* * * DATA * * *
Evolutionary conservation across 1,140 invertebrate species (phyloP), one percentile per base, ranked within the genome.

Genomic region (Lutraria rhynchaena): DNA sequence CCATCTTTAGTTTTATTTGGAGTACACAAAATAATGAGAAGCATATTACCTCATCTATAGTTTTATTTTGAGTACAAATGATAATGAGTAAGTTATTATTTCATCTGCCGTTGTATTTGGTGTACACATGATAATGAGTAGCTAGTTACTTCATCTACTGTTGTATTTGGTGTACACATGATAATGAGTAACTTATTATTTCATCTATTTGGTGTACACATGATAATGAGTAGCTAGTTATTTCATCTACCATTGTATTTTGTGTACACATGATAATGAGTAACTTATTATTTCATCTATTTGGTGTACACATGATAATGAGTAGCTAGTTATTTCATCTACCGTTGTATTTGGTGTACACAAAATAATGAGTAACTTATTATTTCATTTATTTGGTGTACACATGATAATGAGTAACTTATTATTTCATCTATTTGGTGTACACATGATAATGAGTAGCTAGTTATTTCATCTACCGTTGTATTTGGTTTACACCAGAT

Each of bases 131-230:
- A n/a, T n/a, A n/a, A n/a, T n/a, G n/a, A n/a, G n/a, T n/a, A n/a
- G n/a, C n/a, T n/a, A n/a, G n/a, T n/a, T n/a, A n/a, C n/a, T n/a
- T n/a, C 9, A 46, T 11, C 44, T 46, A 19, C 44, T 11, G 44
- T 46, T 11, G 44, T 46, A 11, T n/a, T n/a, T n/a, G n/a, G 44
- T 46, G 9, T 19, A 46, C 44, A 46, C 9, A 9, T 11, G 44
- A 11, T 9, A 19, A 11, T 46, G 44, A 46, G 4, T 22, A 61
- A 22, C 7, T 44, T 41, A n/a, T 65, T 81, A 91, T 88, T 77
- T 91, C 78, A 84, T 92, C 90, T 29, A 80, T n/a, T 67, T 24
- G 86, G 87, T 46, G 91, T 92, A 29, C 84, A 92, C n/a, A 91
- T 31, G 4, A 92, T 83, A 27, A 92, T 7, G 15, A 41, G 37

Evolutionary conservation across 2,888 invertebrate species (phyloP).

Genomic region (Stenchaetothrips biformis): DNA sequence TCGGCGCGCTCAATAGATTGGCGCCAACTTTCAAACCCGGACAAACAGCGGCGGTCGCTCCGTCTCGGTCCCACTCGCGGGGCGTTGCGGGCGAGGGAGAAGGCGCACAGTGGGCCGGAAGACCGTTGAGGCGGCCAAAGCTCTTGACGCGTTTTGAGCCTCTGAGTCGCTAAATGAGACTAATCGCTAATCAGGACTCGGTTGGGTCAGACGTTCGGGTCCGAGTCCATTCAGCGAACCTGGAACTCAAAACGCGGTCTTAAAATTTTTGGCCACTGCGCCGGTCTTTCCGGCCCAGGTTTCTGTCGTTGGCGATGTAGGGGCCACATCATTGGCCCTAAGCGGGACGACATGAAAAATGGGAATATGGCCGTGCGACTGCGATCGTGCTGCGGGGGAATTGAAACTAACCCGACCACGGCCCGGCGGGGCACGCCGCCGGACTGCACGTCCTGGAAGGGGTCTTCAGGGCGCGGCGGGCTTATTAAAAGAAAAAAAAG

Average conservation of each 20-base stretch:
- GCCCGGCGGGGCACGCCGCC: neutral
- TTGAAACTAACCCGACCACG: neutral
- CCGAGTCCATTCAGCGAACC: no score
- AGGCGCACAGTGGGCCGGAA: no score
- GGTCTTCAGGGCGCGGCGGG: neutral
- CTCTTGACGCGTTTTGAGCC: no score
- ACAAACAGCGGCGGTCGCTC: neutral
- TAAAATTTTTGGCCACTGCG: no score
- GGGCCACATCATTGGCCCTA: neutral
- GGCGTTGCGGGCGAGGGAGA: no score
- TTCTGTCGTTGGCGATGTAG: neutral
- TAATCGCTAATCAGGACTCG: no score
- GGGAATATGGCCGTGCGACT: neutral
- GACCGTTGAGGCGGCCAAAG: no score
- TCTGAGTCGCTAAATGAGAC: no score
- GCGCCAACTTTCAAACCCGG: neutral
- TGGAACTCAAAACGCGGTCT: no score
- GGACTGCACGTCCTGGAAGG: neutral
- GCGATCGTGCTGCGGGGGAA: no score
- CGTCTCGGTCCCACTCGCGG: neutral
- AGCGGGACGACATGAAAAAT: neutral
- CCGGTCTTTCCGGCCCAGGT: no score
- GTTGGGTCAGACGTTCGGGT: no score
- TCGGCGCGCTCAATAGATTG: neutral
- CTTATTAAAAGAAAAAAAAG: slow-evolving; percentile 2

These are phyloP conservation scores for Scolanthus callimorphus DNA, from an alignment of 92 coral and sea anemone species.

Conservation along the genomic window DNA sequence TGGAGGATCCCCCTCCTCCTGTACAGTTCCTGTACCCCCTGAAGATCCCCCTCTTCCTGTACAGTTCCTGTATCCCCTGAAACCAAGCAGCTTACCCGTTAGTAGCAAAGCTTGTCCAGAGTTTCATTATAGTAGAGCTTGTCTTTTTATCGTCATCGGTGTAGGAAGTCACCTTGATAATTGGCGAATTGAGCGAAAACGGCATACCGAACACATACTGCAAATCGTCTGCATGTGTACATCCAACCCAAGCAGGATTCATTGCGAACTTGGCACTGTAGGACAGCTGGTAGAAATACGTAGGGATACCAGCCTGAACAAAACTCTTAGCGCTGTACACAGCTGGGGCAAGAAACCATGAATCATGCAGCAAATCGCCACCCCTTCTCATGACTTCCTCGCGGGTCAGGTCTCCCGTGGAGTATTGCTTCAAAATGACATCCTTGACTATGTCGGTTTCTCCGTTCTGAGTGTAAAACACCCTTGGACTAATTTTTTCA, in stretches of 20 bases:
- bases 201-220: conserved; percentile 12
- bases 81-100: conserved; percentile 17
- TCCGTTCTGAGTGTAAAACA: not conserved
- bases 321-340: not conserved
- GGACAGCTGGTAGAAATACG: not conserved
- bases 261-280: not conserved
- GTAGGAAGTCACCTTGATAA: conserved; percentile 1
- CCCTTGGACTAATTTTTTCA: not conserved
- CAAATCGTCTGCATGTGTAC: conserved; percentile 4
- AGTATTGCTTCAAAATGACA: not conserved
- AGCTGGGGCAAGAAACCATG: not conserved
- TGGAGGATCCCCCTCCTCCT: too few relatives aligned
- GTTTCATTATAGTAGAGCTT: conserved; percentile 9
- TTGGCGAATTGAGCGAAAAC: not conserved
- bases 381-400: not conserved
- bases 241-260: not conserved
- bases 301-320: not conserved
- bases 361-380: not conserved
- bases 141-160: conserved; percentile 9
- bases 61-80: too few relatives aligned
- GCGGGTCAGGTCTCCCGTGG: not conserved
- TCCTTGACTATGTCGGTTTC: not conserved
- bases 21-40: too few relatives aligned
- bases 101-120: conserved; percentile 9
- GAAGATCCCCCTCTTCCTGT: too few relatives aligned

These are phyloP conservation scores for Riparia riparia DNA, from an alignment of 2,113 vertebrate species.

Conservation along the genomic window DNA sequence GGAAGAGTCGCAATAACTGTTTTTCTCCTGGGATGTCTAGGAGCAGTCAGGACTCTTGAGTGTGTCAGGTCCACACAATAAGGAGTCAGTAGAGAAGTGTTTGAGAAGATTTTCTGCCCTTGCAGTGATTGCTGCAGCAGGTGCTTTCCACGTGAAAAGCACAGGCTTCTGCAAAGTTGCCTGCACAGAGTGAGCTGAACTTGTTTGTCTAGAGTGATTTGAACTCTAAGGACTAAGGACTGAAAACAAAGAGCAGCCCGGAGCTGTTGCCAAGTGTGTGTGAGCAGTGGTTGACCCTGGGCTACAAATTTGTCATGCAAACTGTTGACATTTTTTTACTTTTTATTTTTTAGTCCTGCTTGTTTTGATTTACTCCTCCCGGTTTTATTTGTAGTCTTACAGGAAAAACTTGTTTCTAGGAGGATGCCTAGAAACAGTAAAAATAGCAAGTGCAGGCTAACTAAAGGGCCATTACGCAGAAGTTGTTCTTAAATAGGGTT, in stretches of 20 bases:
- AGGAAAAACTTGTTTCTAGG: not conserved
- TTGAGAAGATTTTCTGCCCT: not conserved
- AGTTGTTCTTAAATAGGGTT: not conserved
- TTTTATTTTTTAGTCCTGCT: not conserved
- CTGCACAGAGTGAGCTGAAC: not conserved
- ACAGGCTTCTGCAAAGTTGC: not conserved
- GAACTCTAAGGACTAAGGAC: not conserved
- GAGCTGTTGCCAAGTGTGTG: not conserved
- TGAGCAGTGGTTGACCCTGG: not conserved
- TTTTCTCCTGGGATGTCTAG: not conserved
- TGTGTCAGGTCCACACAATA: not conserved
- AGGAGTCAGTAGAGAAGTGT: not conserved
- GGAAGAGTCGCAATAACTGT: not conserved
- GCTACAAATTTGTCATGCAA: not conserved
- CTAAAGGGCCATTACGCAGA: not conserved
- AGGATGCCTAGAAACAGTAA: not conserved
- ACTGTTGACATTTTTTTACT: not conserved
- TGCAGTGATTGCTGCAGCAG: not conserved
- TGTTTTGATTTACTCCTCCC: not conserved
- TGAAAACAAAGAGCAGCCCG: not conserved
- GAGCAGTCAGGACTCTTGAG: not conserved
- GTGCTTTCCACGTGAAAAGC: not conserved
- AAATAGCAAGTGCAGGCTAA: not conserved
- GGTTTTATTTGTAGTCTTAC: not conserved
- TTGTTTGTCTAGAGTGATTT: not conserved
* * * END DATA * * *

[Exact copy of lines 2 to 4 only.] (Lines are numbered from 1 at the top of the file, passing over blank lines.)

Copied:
Genomic region (Lutraria rhynchaena): DNA sequence CCATCTTTAGTTTTATTTGGAGTACACAAAATAATGAGAAGCATATTACCTCATCTATAGTTTTATTTTGAGTACAAATGATAATGAGTAAGTTATTATTTCATCTGCCGTTGTATTTGGTGTACACATGATAATGAGTAGCTAGTTACTTCATCTACTGTTGTATTTGGTGTACACATGATAATGAGTAACTTATTATTTCATCTATTTGGTGTACACATGATAATGAGTAGCTAGTTATTTCATCTACCATTGTATTTTGTGTACACATGATAATGAGTAACTTATTATTTCATCTATTTGGTGTACACATGATAATGAGTAGCTAGTTATTTCATCTACCGTTGTATTTGGTGTACACAAAATAATGAGTAACTTATTATTTCATTTATTTGGTGTACACATGATAATGAGTAACTTATTATTTCATCTATTTGGTGTACACATGATAATGAGTAGCTAGTTATTTCATCTACCGTTGTATTTGGTTTACACCAGAT

Each of bases 131-230:
- A n/a, T n/a, A n/a, A n/a, T n/a, G n/a, A n/a, G n/a, T n/a, A n/a